Please note, county DMV offices are not involved with Drive Insured, and affected vehicle owners cannot report their insurance in-person there. Please use the Idaho DMV’s online self-reporting tool, or call 208.334.8075.

Some vehicles are exempt from this statute. The law applies only to non-commercial vehicles, and excludes trailers and off-highway vehicles. For a full list of frequently asked questions, visit and click the Drive Insured heading.

Report shows significant reduction in human-caused fires along I-84 even as traffic increases

BLM crews conduct a prescribed burn along ID-51

As historic catastrophic wildfires ravage the coastal states, a new report from the Bureau of Land Management is showing positive results of a fuel reduction program along Interstate 84 in southwest Idaho, a partnership between BLM and the Idaho Transportation Department.

ITD crews mow alongside U.S. 20 in Elmore County
ITD crews mow alongside U.S. 20 in Elmore County

The fuel reduction program began in 2013. Since that time, fires along the interstate have decreased in size by 95%. During that same time, the amount of traffic has increased by 30%. You can read the report on BLM’s website here.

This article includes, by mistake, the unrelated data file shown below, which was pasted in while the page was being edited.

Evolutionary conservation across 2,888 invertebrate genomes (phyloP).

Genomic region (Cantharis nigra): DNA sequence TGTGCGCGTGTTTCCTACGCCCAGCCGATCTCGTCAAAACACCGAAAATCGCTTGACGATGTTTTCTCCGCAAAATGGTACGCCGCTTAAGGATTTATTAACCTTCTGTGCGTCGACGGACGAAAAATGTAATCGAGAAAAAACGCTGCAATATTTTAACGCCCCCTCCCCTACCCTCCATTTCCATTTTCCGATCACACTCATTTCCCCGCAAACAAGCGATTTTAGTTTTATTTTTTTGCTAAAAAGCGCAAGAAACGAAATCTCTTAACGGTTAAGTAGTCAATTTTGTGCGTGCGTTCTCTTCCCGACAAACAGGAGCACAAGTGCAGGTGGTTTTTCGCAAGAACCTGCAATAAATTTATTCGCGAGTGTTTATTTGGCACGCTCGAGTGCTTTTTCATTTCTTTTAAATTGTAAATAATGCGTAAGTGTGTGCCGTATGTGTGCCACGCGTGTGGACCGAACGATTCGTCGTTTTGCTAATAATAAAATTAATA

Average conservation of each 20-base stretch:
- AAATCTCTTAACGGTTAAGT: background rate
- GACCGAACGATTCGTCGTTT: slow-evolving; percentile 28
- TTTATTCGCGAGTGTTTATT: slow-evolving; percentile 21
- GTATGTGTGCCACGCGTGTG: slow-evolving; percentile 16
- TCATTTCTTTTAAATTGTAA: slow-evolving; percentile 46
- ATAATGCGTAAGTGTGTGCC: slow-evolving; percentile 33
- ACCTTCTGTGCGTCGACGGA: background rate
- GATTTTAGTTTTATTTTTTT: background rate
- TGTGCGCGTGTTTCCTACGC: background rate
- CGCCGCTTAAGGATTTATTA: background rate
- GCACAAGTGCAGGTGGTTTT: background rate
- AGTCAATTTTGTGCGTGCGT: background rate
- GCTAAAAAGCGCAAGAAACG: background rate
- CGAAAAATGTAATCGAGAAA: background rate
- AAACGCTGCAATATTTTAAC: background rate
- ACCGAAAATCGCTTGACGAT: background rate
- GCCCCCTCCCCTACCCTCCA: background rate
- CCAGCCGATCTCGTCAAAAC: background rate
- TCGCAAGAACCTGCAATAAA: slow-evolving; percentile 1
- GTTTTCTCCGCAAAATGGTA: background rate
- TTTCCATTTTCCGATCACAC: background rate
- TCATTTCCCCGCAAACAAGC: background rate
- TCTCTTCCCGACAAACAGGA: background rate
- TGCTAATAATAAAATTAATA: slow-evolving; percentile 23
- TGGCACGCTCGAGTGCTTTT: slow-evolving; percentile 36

The program involved BLM identifying critical areas for vegetation growth alongside I-84 between Boise and Mountain Home. Working with ITD maintenance crews, these areas are treated with various methods. In some locations, additional gravel is placed beside the shoulder to lengthen the distance between fuels and potential fire starts from vehicles. ITD maintenance crews will mow alongside highways to reduce available fuel. In some instances, BLM crews will conduct controlled burns to eliminate built-up vegetation. The video below captures this work.

“The partnership with BLM has been very good for the traveling public,” said Carl Vaughn, ITD foreman out of Mountain Home. “We’ve seen few fires along I-84, which means fewer road closures. We’ve knocked down barriers between the federal agency and our own to the benefit of the people we’re here to serve.”

You can do your part to prevent human caused wildfires along the roadway. Before you leave on your next trip, check beneath your vehicle and make sure nothing is dragging close to the ground. If towing, ensure safety chains are not dragging. Don’t park your vehicle in tall or dry grass, where contact with a hot part can cause a fire start. For more safety tips, visit

Blasting and road closures begin on ID-55 Smiths Ferry project